It took up to four people reading different chapters simultaneously in the last days, but members and supporters of Hill Top United Methodist Church managed to read through the entire Bible in the week leading up to the Sunday service celebrating the reopening of their worship space, which was severely damaged by a fire more than a year before.
The Bible-reading marathon began with the congregation reading Genesis 1 together as the last act of worship together on a late November Sunday morning and ended when the congregation began the celebration worship by reading the last chapter of Scripture, Revelation 22, together. Jessica and Naomi Price, shown at left, led the reading. In between, it took about 76 hours of reading the Bible out loud and in shifts for members and friends of the church to make it through the entire Bible.
"It was amazing," said the Rev. Sue Hutchins, senior pastor of Hill Top and five other congregations in the South Hills Partnership of UM Churches. "We had 16 people scheduled to read every day and evening--and over 70 people participated, members, colleagues, and others from the community.
Rev. Matthew Price, the associate pastor who proposed the idea, divided up the whole Bible into 150 thirty-minute reading shifts.
"The responses I've received from the readers have been very positive," he said. "One lady who read sent me an email saying that 'even though I may have butchered the biblical names, it felt really good to read the Bible out loud.'
"At one point , we got a bit behind in our reading," Price said. "Our solution was to have readers positioned all around the sanctuary, each reading different parts of the Bible out loud to help us catch up. Even if they weren't reading the same things, there was unity in that place as their voices rang out, giving glory to God. I believe this Bible reading was a powerful community event for the Hill Top Church and our whole South Hills Partnership, and a unique way of blessing the new sanctuary by filling it with the entirety of the inspired Word of God."
Hutchins was one of the readers. She said she learned some things, especially after reading through Leviticus. "Not all chapters and verses are equal," she said. "Some take a lot longer to get through.
She also was one of those who read aloud with others on Saturday. "I'm usually easily distracted," she said. "But somehow I became really focused on what I was reading and didn't notice people moving in and out around me. It was a great experience! All were praying and praising God through their reading!"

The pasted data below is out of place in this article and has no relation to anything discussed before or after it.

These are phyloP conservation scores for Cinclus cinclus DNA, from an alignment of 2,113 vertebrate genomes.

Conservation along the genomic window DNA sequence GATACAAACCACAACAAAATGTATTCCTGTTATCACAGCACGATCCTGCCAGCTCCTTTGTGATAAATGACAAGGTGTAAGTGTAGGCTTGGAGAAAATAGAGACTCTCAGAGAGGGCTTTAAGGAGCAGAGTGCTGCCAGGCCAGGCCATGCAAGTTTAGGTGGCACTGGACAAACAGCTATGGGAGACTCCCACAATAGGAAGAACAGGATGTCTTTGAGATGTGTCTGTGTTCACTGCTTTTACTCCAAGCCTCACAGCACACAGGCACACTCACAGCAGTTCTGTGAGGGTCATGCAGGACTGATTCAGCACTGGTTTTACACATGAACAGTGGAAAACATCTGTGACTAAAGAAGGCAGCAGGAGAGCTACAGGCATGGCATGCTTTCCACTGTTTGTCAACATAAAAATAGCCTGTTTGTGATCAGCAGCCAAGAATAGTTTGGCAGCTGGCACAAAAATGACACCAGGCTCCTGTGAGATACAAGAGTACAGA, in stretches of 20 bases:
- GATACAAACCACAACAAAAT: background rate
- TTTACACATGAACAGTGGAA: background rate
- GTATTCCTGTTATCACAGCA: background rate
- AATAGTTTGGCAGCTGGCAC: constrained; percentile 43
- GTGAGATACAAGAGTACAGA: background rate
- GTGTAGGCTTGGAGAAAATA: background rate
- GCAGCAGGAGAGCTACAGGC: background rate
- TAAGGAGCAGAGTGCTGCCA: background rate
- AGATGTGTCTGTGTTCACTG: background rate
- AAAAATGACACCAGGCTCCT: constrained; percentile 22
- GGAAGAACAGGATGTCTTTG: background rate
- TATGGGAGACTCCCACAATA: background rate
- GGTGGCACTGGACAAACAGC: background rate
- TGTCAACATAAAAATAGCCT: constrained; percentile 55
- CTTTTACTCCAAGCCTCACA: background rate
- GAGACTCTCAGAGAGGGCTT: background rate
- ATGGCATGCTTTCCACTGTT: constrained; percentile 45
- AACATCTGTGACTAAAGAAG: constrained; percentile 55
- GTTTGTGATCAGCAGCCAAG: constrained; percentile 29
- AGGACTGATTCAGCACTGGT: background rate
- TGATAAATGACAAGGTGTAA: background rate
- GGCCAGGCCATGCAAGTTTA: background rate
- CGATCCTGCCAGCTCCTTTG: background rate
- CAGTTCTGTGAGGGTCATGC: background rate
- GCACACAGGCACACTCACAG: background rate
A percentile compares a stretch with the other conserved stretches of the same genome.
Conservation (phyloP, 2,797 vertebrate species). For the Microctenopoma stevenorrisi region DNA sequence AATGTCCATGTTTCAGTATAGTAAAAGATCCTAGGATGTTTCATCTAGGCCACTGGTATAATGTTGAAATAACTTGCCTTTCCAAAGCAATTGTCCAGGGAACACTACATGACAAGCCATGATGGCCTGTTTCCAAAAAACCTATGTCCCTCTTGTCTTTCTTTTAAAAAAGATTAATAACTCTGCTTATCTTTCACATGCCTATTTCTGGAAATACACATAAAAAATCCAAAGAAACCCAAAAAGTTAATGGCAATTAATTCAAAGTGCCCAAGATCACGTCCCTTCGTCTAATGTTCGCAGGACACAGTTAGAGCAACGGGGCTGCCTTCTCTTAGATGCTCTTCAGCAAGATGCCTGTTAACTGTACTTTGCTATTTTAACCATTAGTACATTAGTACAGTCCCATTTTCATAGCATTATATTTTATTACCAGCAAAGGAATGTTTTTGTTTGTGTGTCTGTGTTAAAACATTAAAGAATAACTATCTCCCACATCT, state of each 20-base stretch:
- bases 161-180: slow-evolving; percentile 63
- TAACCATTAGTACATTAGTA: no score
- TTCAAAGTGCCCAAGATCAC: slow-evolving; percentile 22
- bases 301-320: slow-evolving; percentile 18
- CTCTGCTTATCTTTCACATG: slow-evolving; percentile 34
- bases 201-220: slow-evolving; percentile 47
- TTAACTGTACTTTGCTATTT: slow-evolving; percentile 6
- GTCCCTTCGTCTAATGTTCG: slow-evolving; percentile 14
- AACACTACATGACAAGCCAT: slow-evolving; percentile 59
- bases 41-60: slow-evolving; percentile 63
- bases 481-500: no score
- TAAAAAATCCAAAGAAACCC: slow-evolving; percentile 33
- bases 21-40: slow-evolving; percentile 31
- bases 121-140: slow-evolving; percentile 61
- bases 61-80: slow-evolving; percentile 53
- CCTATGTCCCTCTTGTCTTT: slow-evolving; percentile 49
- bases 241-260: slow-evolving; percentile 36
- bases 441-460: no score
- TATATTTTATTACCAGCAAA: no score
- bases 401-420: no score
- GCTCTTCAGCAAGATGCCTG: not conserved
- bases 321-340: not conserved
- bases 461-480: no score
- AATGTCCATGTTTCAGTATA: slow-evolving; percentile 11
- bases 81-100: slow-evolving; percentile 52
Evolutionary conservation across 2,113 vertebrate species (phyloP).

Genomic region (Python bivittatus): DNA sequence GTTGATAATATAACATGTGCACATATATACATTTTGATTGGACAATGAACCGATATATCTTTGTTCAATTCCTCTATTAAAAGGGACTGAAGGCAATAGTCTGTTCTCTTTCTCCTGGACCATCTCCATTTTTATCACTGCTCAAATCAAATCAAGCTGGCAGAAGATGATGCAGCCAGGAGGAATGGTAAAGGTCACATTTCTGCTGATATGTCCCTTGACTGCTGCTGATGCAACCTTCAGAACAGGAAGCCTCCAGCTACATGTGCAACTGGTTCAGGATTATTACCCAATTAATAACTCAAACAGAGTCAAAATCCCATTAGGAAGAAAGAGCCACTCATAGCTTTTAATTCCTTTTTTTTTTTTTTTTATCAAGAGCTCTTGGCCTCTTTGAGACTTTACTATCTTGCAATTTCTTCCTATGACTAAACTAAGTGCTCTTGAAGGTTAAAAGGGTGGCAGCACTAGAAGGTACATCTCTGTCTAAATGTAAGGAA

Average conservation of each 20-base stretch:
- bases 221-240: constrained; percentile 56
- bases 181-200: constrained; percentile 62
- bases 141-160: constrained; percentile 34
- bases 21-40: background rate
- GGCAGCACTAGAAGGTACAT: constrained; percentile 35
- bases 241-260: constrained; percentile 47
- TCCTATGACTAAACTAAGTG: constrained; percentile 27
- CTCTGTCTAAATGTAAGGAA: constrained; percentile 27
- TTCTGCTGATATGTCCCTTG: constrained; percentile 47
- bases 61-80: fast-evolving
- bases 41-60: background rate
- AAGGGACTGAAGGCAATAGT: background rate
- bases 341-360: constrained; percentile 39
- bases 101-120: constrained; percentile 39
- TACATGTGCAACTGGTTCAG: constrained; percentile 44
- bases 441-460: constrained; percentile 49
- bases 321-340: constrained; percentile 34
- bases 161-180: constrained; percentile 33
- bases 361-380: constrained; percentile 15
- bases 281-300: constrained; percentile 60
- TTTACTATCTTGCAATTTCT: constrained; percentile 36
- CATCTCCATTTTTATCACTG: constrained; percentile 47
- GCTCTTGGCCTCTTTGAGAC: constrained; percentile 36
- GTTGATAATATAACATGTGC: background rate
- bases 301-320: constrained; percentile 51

While church leaders were worried about whether the renovated old building, which had to be brought up to current building codes, would pass the needed inspections before reopening, Hutchins quoted Price's wife Jessica as saying they were comforted in knowing that "we were reading the word of God and that the word of God stands forever. God was being glorified."
The church was well-insured, but after the fire, sparked by a roofer's torch on August 28, 2014, Hutchins said a few suggested that abandoning the building might be more economical. Some other churches in the area had closed in recent years. But Hutchins said Hill Top plays a vital role in the community and received considerable support, mostly in the form of small donations, from other area church groups and individuals outside the congregation.
A young boy from a partner church raised $800 by growing and auctioning pumpkins; a Sunday School class at a nearby Baptist church collected $250 because they wanted to be "doers of the Word". Someone who grew up in the church made and sold bracelets. Individuals gave what they could--sometimes $10 or $20.
"All of the support and small gifts -- that's why we want to stay in the community," Hutchins said. The spirit behind the support, she said, helped them get through during the $1.5 million renovation project.
The church building was dedicated in 1891 as John Wesley Methodist Episcopal Church. When it was damaged by the fire, in addition to providing worship space for the United Methodist congregation and the six-year-old Redeemer on the Mount congregation, it housed a Senior Center that provides lunch and activities for about 40 area residents daily. The church also hosts many community meetings and gatherings. During reconstruction, its ministries continued.
In late October, The Brashear Association, a nearly 100-year-old community development and empowerment organization, honored the Hill Top congregation with its Community Service Award “in recognition of outstanding service to the families of South Pittsburgh.”
Pews and several items that were removed from the church by firefighters, including the communion table, a large cross, and a lectern, were moved back into the church the first week of November.
After the three-alarm fire burned through the roof of the church, Hutchins told the news media, “It’s pretty devastating, but God is bigger than any fire.”
The day after the fire, when Pittsburgh District Superintendent Paul Taylor and Bishop Thomas J. Bickerton came to pray with the congregation, she noted, “With God, we've got this!”
See photos from the re-opening celebration and the Bible-reading marathon at flickr.com/photos/wpaumc